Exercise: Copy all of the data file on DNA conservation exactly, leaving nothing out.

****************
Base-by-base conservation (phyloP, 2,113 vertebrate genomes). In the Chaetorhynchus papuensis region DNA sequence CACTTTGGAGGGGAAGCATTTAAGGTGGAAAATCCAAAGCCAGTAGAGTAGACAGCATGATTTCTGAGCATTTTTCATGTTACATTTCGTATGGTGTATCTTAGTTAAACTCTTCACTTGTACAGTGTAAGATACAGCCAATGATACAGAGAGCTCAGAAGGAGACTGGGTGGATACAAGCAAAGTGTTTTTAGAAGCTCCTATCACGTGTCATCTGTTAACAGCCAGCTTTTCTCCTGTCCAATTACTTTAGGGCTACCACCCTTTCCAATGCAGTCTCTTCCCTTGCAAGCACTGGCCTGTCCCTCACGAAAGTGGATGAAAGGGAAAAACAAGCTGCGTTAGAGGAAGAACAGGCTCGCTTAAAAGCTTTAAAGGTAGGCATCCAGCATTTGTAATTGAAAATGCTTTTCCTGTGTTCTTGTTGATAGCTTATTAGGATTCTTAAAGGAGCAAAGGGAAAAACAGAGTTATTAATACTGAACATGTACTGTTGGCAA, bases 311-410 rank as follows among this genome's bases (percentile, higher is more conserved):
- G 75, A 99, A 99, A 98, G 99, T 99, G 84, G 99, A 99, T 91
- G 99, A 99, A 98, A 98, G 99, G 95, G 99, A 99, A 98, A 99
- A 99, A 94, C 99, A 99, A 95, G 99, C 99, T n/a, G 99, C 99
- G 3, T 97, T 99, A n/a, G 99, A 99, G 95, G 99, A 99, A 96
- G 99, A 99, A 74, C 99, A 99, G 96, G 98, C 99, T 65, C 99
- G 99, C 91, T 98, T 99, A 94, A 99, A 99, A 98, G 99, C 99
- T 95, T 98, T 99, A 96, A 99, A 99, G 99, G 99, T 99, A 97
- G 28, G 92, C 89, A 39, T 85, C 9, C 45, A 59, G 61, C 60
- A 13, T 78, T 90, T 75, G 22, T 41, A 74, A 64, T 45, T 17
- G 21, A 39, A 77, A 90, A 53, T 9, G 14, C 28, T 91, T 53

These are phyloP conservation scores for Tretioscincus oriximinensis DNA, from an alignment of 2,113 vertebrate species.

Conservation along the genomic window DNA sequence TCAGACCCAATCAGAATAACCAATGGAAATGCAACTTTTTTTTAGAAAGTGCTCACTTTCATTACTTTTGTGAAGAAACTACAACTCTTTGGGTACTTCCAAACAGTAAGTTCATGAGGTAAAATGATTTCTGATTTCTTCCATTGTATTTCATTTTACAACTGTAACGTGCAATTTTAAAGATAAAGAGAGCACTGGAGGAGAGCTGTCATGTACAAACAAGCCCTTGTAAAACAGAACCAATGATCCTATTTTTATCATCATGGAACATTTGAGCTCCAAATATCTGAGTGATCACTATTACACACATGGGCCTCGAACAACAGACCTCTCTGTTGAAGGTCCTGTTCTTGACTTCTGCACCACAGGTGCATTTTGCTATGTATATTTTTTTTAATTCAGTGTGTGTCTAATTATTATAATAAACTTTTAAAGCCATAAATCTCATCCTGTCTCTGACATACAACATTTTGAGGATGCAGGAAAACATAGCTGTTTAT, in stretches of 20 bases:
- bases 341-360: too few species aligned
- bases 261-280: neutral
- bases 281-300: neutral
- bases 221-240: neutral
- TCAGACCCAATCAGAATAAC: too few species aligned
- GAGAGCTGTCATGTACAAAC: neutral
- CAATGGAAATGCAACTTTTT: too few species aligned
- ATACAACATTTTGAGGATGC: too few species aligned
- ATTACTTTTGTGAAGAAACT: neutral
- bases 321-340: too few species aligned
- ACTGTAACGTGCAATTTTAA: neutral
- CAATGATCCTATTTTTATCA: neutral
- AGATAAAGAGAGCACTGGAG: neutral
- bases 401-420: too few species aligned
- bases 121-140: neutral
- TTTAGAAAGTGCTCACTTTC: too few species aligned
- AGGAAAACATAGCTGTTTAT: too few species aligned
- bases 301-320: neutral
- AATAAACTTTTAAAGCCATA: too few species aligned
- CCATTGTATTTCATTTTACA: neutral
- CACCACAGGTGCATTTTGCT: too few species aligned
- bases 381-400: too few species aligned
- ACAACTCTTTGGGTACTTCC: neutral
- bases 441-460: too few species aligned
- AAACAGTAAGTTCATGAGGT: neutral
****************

Base-by-base conservation (phyloP, 2,113 vertebrate genomes). In the Chaetorhynchus papuensis region DNA sequence CACTTTGGAGGGGAAGCATTTAAGGTGGAAAATCCAAAGCCAGTAGAGTAGACAGCATGATTTCTGAGCATTTTTCATGTTACATTTCGTATGGTGTATCTTAGTTAAACTCTTCACTTGTACAGTGTAAGATACAGCCAATGATACAGAGAGCTCAGAAGGAGACTGGGTGGATACAAGCAAAGTGTTTTTAGAAGCTCCTATCACGTGTCATCTGTTAACAGCCAGCTTTTCTCCTGTCCAATTACTTTAGGGCTACCACCCTTTCCAATGCAGTCTCTTCCCTTGCAAGCACTGGCCTGTCCCTCACGAAAGTGGATGAAAGGGAAAAACAAGCTGCGTTAGAGGAAGAACAGGCTCGCTTAAAAGCTTTAAAGGTAGGCATCCAGCATTTGTAATTGAAAATGCTTTTCCTGTGTTCTTGTTGATAGCTTATTAGGATTCTTAAAGGAGCAAAGGGAAAAACAGAGTTATTAATACTGAACATGTACTGTTGGCAA, bases 311-410 rank as follows among this genome's bases (percentile, higher is more conserved):
- G 75, A 99, A 99, A 98, G 99, T 99, G 84, G 99, A 99, T 91
- G 99, A 99, A 98, A 98, G 99, G 95, G 99, A 99, A 98, A 99
- A 99, A 94, C 99, A 99, A 95, G 99, C 99, T n/a, G 99, C 99
- G 3, T 97, T 99, A n/a, G 99, A 99, G 95, G 99, A 99, A 96
- G 99, A 99, A 74, C 99, A 99, G 96, G 98, C 99, T 65, C 99
- G 99, C 91, T 98, T 99, A 94, A 99, A 99, A 98, G 99, C 99
- T 95, T 98, T 99, A 96, A 99, A 99, G 99, G 99, T 99, A 97
- G 28, G 92, C 89, A 39, T 85, C 9, C 45, A 59, G 61, C 60
- A 13, T 78, T 90, T 75, G 22, T 41, A 74, A 64, T 45, T 17
- G 21, A 39, A 77, A 90, A 53, T 9, G 14, C 28, T 91, T 53

These are phyloP conservation scores for Tretioscincus oriximinensis DNA, from an alignment of 2,113 vertebrate species.

Conservation along the genomic window DNA sequence TCAGACCCAATCAGAATAACCAATGGAAATGCAACTTTTTTTTAGAAAGTGCTCACTTTCATTACTTTTGTGAAGAAACTACAACTCTTTGGGTACTTCCAAACAGTAAGTTCATGAGGTAAAATGATTTCTGATTTCTTCCATTGTATTTCATTTTACAACTGTAACGTGCAATTTTAAAGATAAAGAGAGCACTGGAGGAGAGCTGTCATGTACAAACAAGCCCTTGTAAAACAGAACCAATGATCCTATTTTTATCATCATGGAACATTTGAGCTCCAAATATCTGAGTGATCACTATTACACACATGGGCCTCGAACAACAGACCTCTCTGTTGAAGGTCCTGTTCTTGACTTCTGCACCACAGGTGCATTTTGCTATGTATATTTTTTTTAATTCAGTGTGTGTCTAATTATTATAATAAACTTTTAAAGCCATAAATCTCATCCTGTCTCTGACATACAACATTTTGAGGATGCAGGAAAACATAGCTGTTTAT, in stretches of 20 bases:
- bases 341-360: too few species aligned
- bases 261-280: neutral
- bases 281-300: neutral
- bases 221-240: neutral
- TCAGACCCAATCAGAATAAC: too few species aligned
- GAGAGCTGTCATGTACAAAC: neutral
- CAATGGAAATGCAACTTTTT: too few species aligned
- ATACAACATTTTGAGGATGC: too few species aligned
- ATTACTTTTGTGAAGAAACT: neutral
- bases 321-340: too few species aligned
- ACTGTAACGTGCAATTTTAA: neutral
- CAATGATCCTATTTTTATCA: neutral
- AGATAAAGAGAGCACTGGAG: neutral
- bases 401-420: too few species aligned
- bases 121-140: neutral
- TTTAGAAAGTGCTCACTTTC: too few species aligned
- AGGAAAACATAGCTGTTTAT: too few species aligned
- bases 301-320: neutral
- AATAAACTTTTAAAGCCATA: too few species aligned
- CCATTGTATTTCATTTTACA: neutral
- CACCACAGGTGCATTTTGCT: too few species aligned
- bases 381-400: too few species aligned
- ACAACTCTTTGGGTACTTCC: neutral
- bases 441-460: too few species aligned
- AAACAGTAAGTTCATGAGGT: neutral